The PIE: Besides technology, in your view what other areas need more attention?
WK: The one thing I would highlight is that probably the greatest divide that we’ve seen in this era has not been a technology divide, but rather a divide between the students who have access to people around them – teachers, school leaders, their own parents– who will do whatever it takes to keep them learning.
So, even as there’s so much discussion about technology, from our observation this situation should lead us all to prioritise recruiting and developing a really strong teacher and educational leader force.
The PIE: You spoke at the recent WISE online conference where the focus was on the importance of school leadership. Would you say that having strong leaders in education has never been so important?
WK: Yes – it really has never been so important.
We have seen countless examples of teachers and alumni across our own network stepping up in all sorts of ways – such as asking governments to take over the radio station because that’s the only means of reaching kids in some communities, or others who have created paper packs of work for the students, bicycling to communities and distributing them and picking them up every day.
The PIE: What other examples of leadership can you share with us?
WK: We’ve seen such extraordinary examples of teacher leadership, of parent leadership. There’s a community in Morocco where a teacher was able to rally working with the grocery store owner and some of the religious leaders to inspire a whole community of moms to keep their young kids learning via WhatsApp.
Even student leadership – there are students who of their own volition recruited kids to keep learning by forming learning circles. I think, if anything, we’ve all seen the importance of everyone in the ecosystem around kids stepping up and exerting real innovative leadership.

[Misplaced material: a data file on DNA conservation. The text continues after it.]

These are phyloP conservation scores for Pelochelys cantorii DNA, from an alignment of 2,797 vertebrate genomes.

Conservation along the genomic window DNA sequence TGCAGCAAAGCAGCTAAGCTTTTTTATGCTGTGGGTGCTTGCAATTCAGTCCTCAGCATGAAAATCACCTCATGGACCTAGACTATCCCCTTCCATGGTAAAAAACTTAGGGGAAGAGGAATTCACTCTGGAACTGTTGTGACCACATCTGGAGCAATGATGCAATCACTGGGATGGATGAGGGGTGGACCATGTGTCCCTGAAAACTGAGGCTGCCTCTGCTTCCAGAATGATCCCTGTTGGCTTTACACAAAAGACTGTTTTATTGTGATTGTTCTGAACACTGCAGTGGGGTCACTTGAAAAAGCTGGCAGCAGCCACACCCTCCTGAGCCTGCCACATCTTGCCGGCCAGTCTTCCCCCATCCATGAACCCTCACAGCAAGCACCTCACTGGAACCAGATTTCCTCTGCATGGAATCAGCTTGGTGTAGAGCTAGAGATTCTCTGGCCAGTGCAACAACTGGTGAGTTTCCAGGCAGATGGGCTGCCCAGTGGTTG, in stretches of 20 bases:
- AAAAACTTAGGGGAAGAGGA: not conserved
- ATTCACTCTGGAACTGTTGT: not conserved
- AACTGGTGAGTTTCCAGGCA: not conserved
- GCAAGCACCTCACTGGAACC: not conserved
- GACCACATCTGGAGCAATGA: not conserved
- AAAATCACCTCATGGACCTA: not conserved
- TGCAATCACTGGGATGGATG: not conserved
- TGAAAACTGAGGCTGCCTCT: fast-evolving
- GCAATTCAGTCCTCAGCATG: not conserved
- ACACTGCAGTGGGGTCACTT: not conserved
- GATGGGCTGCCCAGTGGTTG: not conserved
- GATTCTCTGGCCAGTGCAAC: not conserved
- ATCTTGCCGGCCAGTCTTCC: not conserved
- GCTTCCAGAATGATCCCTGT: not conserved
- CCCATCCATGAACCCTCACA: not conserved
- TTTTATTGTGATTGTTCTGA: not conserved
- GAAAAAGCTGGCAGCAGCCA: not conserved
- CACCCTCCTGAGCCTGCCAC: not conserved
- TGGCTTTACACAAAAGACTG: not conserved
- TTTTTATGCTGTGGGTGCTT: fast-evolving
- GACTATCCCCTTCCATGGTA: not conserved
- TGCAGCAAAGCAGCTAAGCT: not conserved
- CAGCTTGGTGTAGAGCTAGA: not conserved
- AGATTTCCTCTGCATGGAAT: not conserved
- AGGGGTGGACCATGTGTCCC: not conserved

The PIE: Looking forward, what are your thoughts on the direction that educational systems need to be heading in the future?
WK: We’ve stepped out of the educational box as we know it for a few months. And, as challenging as that has been for many students and particularly for the most marginalised students in the world, it has also presented new opportunities. I hope that we will maximise those opportunities.
“As different as communities and contexts are, we’re facing very similar challenges”
Given the uncertainty in the world and given our aspirations for how we want the world to be, what do we want to be true for our young people? And what does that mean for the outcomes we need to be working towards at school?
I think if we can orient with real clarity around a purpose in education, that will take us some distance. Equity needs to be at the heart of every consideration as we work to ensure that all kids gain the kind of education necessary to navigate an uncertain world and shape a better future.
The PIE: What is Teach For All working towards?
WK: We’ve learnt across Teach For All – during this era in particular – that as different as communities and contexts are, we’re facing very similar challenges and the solutions are much more shareable than I think we commonly assume.
So, we’re working to ensure that we don’t miss this moment in terms of building still more communities amongst people concerned about kids all over the world so that we can all learn from each other and accelerate progress.